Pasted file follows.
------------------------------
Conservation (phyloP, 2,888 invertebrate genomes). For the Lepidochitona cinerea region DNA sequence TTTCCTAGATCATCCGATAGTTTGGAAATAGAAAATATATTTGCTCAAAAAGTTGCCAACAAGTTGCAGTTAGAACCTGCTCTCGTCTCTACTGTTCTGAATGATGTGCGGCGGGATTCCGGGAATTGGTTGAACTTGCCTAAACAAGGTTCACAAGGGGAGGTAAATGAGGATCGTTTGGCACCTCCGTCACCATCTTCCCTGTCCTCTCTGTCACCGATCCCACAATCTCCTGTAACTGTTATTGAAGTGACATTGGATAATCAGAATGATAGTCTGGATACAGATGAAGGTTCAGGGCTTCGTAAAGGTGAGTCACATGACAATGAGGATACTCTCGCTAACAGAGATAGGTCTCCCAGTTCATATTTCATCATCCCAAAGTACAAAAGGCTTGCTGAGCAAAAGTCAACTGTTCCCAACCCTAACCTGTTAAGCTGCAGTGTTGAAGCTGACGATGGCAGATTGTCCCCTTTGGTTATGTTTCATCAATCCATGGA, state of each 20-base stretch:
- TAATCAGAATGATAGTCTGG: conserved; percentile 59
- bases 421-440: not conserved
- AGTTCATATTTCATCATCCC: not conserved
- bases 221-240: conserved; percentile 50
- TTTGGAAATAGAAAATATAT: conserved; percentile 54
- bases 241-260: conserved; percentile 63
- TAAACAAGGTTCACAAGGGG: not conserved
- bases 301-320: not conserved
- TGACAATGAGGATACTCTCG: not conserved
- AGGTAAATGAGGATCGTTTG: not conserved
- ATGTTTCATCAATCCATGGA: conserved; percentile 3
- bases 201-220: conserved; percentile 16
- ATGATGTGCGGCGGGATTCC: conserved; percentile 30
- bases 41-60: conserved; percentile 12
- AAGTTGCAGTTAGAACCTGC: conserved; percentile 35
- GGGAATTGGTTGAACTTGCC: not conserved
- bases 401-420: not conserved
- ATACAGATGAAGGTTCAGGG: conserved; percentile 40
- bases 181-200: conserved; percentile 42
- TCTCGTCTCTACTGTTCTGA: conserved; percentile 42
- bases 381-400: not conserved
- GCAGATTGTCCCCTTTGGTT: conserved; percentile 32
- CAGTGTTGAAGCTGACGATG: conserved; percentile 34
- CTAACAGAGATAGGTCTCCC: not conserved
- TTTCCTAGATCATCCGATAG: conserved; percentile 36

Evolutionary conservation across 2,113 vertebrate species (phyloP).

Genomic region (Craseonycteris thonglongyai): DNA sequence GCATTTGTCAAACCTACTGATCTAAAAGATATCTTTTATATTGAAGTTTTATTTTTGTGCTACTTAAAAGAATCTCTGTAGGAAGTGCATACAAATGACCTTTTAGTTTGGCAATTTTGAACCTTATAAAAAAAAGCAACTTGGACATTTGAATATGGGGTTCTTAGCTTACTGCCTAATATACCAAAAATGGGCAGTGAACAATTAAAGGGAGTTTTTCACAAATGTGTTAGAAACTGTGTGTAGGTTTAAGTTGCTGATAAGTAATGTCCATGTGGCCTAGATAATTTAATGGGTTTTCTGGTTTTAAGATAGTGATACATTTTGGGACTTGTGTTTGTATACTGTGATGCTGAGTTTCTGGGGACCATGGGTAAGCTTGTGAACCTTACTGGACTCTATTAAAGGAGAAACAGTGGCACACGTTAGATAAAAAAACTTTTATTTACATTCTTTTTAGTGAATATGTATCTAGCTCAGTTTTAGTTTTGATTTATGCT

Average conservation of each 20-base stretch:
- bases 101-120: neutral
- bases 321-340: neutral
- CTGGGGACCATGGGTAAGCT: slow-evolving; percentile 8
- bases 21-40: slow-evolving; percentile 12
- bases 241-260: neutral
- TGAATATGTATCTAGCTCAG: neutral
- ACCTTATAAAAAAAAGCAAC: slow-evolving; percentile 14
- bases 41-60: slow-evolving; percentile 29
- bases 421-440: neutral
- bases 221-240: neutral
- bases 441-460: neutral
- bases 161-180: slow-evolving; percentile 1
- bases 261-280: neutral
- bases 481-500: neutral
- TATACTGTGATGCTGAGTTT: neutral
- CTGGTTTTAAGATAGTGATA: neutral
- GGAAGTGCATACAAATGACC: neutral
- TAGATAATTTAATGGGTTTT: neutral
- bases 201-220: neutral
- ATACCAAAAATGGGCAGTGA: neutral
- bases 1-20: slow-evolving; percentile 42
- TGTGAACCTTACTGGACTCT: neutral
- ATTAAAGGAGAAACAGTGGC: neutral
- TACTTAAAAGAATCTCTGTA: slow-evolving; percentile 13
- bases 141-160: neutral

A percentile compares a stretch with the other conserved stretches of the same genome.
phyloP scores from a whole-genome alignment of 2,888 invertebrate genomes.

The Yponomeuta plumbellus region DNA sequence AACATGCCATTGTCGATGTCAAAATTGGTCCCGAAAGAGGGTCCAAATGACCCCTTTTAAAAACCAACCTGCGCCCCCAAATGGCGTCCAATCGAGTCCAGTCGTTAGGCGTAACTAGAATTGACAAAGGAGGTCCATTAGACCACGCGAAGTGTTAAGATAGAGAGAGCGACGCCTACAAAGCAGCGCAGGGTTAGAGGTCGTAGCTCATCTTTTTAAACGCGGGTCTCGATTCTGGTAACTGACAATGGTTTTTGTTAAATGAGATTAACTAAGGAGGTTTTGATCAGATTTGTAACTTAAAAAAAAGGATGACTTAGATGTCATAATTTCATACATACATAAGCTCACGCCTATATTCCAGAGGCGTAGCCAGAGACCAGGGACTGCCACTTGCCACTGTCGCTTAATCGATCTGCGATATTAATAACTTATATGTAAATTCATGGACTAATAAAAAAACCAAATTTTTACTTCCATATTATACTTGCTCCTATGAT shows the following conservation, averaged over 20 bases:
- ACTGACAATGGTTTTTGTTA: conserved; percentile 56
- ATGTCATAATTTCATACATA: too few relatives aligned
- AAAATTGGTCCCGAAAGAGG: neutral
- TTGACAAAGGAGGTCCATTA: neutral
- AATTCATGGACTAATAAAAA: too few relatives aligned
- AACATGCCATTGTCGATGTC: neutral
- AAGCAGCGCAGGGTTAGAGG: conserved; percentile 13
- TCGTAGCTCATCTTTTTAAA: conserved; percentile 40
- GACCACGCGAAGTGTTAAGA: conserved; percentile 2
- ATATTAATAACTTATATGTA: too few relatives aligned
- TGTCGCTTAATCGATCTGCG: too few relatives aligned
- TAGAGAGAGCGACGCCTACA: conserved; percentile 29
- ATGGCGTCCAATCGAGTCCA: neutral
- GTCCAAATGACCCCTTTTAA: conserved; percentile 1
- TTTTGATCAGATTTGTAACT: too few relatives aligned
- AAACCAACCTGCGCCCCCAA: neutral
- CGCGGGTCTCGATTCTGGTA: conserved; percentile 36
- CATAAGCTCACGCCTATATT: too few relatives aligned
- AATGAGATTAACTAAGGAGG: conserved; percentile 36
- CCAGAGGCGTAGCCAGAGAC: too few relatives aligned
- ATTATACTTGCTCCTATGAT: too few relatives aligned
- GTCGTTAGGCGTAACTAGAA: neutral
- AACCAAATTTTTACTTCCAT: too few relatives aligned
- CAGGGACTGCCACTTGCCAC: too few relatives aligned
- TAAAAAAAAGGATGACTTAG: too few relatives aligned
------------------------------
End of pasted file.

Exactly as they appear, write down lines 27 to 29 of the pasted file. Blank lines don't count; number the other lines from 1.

Evolutionary conservation across 2,113 vertebrate species (phyloP).

Genomic region (Craseonycteris thonglongyai): DNA sequence GCATTTGTCAAACCTACTGATCTAAAAGATATCTTTTATATTGAAGTTTTATTTTTGTGCTACTTAAAAGAATCTCTGTAGGAAGTGCATACAAATGACCTTTTAGTTTGGCAATTTTGAACCTTATAAAAAAAAGCAACTTGGACATTTGAATATGGGGTTCTTAGCTTACTGCCTAATATACCAAAAATGGGCAGTGAACAATTAAAGGGAGTTTTTCACAAATGTGTTAGAAACTGTGTGTAGGTTTAAGTTGCTGATAAGTAATGTCCATGTGGCCTAGATAATTTAATGGGTTTTCTGGTTTTAAGATAGTGATACATTTTGGGACTTGTGTTTGTATACTGTGATGCTGAGTTTCTGGGGACCATGGGTAAGCTTGTGAACCTTACTGGACTCTATTAAAGGAGAAACAGTGGCACACGTTAGATAAAAAAACTTTTATTTACATTCTTTTTAGTGAATATGTATCTAGCTCAGTTTTAGTTTTGATTTATGCT

Average conservation of each 20-base stretch: